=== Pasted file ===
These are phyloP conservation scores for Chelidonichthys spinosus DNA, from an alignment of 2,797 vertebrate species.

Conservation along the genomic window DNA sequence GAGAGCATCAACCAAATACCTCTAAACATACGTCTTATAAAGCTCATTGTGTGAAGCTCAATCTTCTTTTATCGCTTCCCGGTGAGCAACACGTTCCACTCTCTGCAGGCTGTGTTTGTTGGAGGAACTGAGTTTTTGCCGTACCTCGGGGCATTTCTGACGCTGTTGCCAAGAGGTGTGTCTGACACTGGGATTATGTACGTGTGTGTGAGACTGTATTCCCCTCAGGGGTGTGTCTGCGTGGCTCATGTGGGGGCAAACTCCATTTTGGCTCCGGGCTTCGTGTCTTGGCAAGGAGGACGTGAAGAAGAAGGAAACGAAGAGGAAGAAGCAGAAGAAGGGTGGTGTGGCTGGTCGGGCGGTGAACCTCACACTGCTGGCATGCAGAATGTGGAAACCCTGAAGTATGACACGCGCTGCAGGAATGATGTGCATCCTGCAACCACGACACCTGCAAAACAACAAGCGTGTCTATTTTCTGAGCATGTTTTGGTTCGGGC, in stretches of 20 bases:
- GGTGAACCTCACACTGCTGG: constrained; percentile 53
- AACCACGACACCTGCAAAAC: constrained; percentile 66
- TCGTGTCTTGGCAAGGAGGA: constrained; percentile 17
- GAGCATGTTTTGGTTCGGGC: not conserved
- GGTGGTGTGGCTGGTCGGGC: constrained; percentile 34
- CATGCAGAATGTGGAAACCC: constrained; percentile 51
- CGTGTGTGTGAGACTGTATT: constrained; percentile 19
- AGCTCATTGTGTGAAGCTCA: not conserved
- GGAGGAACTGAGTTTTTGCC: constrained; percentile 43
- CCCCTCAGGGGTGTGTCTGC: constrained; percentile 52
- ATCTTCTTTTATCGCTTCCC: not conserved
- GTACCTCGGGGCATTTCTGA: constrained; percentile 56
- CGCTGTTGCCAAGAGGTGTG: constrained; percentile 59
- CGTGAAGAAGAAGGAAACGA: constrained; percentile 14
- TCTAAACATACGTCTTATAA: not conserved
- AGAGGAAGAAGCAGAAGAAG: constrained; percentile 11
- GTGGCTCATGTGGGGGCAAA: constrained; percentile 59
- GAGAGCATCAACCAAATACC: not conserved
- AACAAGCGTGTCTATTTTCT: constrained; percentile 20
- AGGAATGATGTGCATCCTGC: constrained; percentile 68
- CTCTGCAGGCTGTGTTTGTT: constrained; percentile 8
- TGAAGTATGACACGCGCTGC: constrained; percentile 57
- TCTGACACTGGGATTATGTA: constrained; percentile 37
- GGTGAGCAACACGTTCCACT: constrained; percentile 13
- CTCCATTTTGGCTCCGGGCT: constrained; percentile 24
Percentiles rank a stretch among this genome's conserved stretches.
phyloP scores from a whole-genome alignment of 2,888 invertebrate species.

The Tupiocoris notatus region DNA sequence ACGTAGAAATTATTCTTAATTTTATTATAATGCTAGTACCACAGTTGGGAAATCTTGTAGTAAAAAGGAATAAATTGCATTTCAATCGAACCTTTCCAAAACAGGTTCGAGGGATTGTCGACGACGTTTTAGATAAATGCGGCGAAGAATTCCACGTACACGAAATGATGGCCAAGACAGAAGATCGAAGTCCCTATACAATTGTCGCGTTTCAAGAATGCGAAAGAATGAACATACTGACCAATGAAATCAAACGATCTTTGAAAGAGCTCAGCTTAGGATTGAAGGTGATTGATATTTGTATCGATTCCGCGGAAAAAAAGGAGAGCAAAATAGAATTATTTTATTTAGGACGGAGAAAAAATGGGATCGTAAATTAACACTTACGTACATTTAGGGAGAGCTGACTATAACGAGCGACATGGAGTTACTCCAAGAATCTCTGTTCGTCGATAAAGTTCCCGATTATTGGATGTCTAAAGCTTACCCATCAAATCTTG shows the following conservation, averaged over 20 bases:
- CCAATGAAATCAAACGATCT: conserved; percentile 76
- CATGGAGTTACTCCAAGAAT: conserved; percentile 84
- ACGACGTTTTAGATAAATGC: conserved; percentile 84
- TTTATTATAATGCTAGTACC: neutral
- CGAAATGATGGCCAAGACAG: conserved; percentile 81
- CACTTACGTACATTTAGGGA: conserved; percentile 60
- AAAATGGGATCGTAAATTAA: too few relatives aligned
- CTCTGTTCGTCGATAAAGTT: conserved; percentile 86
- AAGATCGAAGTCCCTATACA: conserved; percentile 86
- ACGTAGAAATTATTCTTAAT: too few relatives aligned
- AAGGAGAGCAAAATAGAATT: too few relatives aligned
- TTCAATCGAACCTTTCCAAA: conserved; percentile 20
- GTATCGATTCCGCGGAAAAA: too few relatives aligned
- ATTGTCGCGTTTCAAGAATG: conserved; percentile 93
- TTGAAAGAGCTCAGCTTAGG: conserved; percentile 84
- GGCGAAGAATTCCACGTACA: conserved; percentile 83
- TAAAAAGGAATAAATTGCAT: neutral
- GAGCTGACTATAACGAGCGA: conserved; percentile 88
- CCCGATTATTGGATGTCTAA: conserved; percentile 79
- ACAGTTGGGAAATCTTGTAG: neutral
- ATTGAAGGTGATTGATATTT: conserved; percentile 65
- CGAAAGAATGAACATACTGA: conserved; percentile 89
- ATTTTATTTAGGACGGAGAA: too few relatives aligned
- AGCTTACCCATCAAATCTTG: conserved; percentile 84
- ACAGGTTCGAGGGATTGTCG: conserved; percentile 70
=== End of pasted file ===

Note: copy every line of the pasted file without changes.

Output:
These are phyloP conservation scores for Chelidonichthys spinosus DNA, from an alignment of 2,797 vertebrate species.

Conservation along the genomic window DNA sequence GAGAGCATCAACCAAATACCTCTAAACATACGTCTTATAAAGCTCATTGTGTGAAGCTCAATCTTCTTTTATCGCTTCCCGGTGAGCAACACGTTCCACTCTCTGCAGGCTGTGTTTGTTGGAGGAACTGAGTTTTTGCCGTACCTCGGGGCATTTCTGACGCTGTTGCCAAGAGGTGTGTCTGACACTGGGATTATGTACGTGTGTGTGAGACTGTATTCCCCTCAGGGGTGTGTCTGCGTGGCTCATGTGGGGGCAAACTCCATTTTGGCTCCGGGCTTCGTGTCTTGGCAAGGAGGACGTGAAGAAGAAGGAAACGAAGAGGAAGAAGCAGAAGAAGGGTGGTGTGGCTGGTCGGGCGGTGAACCTCACACTGCTGGCATGCAGAATGTGGAAACCCTGAAGTATGACACGCGCTGCAGGAATGATGTGCATCCTGCAACCACGACACCTGCAAAACAACAAGCGTGTCTATTTTCTGAGCATGTTTTGGTTCGGGC, in stretches of 20 bases:
- GGTGAACCTCACACTGCTGG: constrained; percentile 53
- AACCACGACACCTGCAAAAC: constrained; percentile 66
- TCGTGTCTTGGCAAGGAGGA: constrained; percentile 17
- GAGCATGTTTTGGTTCGGGC: not conserved
- GGTGGTGTGGCTGGTCGGGC: constrained; percentile 34
- CATGCAGAATGTGGAAACCC: constrained; percentile 51
- CGTGTGTGTGAGACTGTATT: constrained; percentile 19
- AGCTCATTGTGTGAAGCTCA: not conserved
- GGAGGAACTGAGTTTTTGCC: constrained; percentile 43
- CCCCTCAGGGGTGTGTCTGC: constrained; percentile 52
- ATCTTCTTTTATCGCTTCCC: not conserved
- GTACCTCGGGGCATTTCTGA: constrained; percentile 56
- CGCTGTTGCCAAGAGGTGTG: constrained; percentile 59
- CGTGAAGAAGAAGGAAACGA: constrained; percentile 14
- TCTAAACATACGTCTTATAA: not conserved
- AGAGGAAGAAGCAGAAGAAG: constrained; percentile 11
- GTGGCTCATGTGGGGGCAAA: constrained; percentile 59
- GAGAGCATCAACCAAATACC: not conserved
- AACAAGCGTGTCTATTTTCT: constrained; percentile 20
- AGGAATGATGTGCATCCTGC: constrained; percentile 68
- CTCTGCAGGCTGTGTTTGTT: constrained; percentile 8
- TGAAGTATGACACGCGCTGC: constrained; percentile 57
- TCTGACACTGGGATTATGTA: constrained; percentile 37
- GGTGAGCAACACGTTCCACT: constrained; percentile 13
- CTCCATTTTGGCTCCGGGCT: constrained; percentile 24
Percentiles rank a stretch among this genome's conserved stretches.
phyloP scores from a whole-genome alignment of 2,888 invertebrate species.

The Tupiocoris notatus region DNA sequence ACGTAGAAATTATTCTTAATTTTATTATAATGCTAGTACCACAGTTGGGAAATCTTGTAGTAAAAAGGAATAAATTGCATTTCAATCGAACCTTTCCAAAACAGGTTCGAGGGATTGTCGACGACGTTTTAGATAAATGCGGCGAAGAATTCCACGTACACGAAATGATGGCCAAGACAGAAGATCGAAGTCCCTATACAATTGTCGCGTTTCAAGAATGCGAAAGAATGAACATACTGACCAATGAAATCAAACGATCTTTGAAAGAGCTCAGCTTAGGATTGAAGGTGATTGATATTTGTATCGATTCCGCGGAAAAAAAGGAGAGCAAAATAGAATTATTTTATTTAGGACGGAGAAAAAATGGGATCGTAAATTAACACTTACGTACATTTAGGGAGAGCTGACTATAACGAGCGACATGGAGTTACTCCAAGAATCTCTGTTCGTCGATAAAGTTCCCGATTATTGGATGTCTAAAGCTTACCCATCAAATCTTG shows the following conservation, averaged over 20 bases:
- CCAATGAAATCAAACGATCT: conserved; percentile 76
- CATGGAGTTACTCCAAGAAT: conserved; percentile 84
- ACGACGTTTTAGATAAATGC: conserved; percentile 84
- TTTATTATAATGCTAGTACC: neutral
- CGAAATGATGGCCAAGACAG: conserved; percentile 81
- CACTTACGTACATTTAGGGA: conserved; percentile 60
- AAAATGGGATCGTAAATTAA: too few relatives aligned
- CTCTGTTCGTCGATAAAGTT: conserved; percentile 86
- AAGATCGAAGTCCCTATACA: conserved; percentile 86
- ACGTAGAAATTATTCTTAAT: too few relatives aligned
- AAGGAGAGCAAAATAGAATT: too few relatives aligned
- TTCAATCGAACCTTTCCAAA: conserved; percentile 20
- GTATCGATTCCGCGGAAAAA: too few relatives aligned
- ATTGTCGCGTTTCAAGAATG: conserved; percentile 93
- TTGAAAGAGCTCAGCTTAGG: conserved; percentile 84
- GGCGAAGAATTCCACGTACA: conserved; percentile 83
- TAAAAAGGAATAAATTGCAT: neutral
- GAGCTGACTATAACGAGCGA: conserved; percentile 88
- CCCGATTATTGGATGTCTAA: conserved; percentile 79
- ACAGTTGGGAAATCTTGTAG: neutral
- ATTGAAGGTGATTGATATTT: conserved; percentile 65
- CGAAAGAATGAACATACTGA: conserved; percentile 89
- ATTTTATTTAGGACGGAGAA: too few relatives aligned
- AGCTTACCCATCAAATCTTG: conserved; percentile 84
- ACAGGTTCGAGGGATTGTCG: conserved; percentile 70